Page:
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Why do countries pursue bilateral trade agreements: a case study of North America

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  • Michael A. Kouparitsas

Abstract

Current trade theory argues that countries pursue bilateral trade agreements to escape from a terms-of-trade driven prisoners' dilemma. This paper offers an empirical test of the theory. Using simulation results from a quantitative trade model of North America I show that the non-cooperative and cooperative payoffs implicit in the CFTA and NAFTA take on the two essential elements of a prisoners' dilemma. First, my results suggest that irrespective of county size unilateral liberalization makes the liberalizing country worse off, while making its regional trading partner better off. Next, I show that cooperative bilateral agreements make both liberalizing partners better off.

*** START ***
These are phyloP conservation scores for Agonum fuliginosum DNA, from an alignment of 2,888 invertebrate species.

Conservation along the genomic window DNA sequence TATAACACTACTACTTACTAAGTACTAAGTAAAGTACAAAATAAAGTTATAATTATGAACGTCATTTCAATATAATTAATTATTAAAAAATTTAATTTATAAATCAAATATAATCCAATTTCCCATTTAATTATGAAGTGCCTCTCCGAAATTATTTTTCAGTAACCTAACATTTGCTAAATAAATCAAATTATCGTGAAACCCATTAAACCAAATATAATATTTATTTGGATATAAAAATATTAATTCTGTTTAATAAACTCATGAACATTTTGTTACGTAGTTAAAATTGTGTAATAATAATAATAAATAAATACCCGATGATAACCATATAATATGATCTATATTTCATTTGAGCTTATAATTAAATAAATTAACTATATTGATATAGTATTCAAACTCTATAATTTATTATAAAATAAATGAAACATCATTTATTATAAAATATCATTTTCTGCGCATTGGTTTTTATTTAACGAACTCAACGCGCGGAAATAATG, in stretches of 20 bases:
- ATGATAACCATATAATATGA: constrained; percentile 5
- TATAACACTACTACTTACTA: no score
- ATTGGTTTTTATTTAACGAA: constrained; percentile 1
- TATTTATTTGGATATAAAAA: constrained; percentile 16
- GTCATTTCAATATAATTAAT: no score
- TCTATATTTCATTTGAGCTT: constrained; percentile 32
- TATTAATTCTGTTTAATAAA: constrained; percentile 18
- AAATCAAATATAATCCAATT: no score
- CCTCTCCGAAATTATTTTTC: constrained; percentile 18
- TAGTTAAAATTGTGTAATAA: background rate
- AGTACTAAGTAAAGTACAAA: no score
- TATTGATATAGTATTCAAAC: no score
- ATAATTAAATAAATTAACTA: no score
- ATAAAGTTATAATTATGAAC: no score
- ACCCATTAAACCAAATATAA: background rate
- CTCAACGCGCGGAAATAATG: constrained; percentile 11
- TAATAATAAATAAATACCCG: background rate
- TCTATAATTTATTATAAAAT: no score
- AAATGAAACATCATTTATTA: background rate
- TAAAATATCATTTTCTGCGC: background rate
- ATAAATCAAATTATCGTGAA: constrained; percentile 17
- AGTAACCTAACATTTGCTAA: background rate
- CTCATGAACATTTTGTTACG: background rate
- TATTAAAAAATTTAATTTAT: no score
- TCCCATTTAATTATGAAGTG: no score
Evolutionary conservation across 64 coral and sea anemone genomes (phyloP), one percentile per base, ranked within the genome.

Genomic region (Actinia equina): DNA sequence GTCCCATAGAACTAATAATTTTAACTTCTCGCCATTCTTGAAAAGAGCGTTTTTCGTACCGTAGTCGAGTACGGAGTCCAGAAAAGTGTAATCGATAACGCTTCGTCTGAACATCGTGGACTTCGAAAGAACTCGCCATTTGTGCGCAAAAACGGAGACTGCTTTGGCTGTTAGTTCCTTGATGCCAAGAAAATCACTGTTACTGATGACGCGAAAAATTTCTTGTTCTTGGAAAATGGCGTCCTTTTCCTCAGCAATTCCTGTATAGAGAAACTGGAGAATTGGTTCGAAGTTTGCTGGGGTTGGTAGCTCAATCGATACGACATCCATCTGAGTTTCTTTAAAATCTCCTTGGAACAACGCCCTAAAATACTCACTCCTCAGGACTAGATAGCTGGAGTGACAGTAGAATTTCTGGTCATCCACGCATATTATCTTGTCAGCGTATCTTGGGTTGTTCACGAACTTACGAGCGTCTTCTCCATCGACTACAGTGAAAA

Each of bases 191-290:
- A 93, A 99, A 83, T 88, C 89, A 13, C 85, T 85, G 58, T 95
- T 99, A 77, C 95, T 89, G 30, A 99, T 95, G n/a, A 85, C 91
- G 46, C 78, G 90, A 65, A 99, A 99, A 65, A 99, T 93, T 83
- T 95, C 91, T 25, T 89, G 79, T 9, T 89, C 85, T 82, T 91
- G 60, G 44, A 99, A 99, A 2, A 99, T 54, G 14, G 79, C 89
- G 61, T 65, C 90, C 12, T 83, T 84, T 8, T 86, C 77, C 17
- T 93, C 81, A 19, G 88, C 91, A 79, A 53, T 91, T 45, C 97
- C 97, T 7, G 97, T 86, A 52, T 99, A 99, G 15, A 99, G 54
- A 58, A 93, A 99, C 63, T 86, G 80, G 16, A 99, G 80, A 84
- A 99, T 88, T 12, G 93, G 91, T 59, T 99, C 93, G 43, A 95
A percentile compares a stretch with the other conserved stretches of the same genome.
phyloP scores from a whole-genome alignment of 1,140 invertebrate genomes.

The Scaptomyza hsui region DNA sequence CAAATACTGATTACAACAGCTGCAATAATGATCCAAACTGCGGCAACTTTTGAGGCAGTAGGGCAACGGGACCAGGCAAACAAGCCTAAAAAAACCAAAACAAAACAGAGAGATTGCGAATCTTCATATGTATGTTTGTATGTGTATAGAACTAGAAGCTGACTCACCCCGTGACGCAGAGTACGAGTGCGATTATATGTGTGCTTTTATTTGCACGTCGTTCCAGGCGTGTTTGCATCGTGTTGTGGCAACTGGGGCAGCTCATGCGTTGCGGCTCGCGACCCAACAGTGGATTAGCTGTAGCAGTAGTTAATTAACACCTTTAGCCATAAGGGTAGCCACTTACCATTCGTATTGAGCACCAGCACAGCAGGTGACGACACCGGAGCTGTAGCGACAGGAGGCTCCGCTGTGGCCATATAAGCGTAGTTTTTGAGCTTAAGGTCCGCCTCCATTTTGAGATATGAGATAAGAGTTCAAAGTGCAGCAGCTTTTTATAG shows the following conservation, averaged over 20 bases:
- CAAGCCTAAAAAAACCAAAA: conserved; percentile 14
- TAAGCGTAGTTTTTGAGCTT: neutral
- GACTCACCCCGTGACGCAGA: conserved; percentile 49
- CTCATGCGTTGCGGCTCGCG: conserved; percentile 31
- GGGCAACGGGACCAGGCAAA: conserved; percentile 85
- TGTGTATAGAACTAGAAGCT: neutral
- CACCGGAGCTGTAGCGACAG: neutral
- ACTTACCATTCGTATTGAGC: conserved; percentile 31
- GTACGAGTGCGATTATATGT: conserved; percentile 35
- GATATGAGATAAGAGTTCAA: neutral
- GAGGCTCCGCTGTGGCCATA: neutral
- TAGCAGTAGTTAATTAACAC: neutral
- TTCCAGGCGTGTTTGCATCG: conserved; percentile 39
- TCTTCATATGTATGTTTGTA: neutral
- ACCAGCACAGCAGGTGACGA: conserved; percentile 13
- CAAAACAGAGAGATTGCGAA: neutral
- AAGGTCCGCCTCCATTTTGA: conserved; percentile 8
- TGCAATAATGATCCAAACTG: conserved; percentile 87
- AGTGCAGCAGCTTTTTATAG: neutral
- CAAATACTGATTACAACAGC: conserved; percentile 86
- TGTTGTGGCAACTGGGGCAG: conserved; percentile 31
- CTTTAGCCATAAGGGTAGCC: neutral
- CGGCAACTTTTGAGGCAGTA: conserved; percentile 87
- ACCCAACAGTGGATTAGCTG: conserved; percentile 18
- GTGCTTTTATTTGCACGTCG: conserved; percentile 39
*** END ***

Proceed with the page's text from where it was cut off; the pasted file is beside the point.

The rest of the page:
Suggested Citation

  • Michael A. Kouparitsas, 1997. "Why do countries pursue bilateral trade agreements: a case study of North America," Working Paper Series, Macroeconomic Issues WP-97-20, Federal Reserve Bank of Chicago.
  • Handle: RePEc:fip:fedhma:wp-97-20
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    1. Michael A. Kouparitsas, 1998. "Dynamic trade liberalization analysis: steady state, transitional and inter-industry effects," Working Paper Series WP-98-15, Federal Reserve Bank of Chicago.

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    Keywords

    North American Free Trade Agreement;

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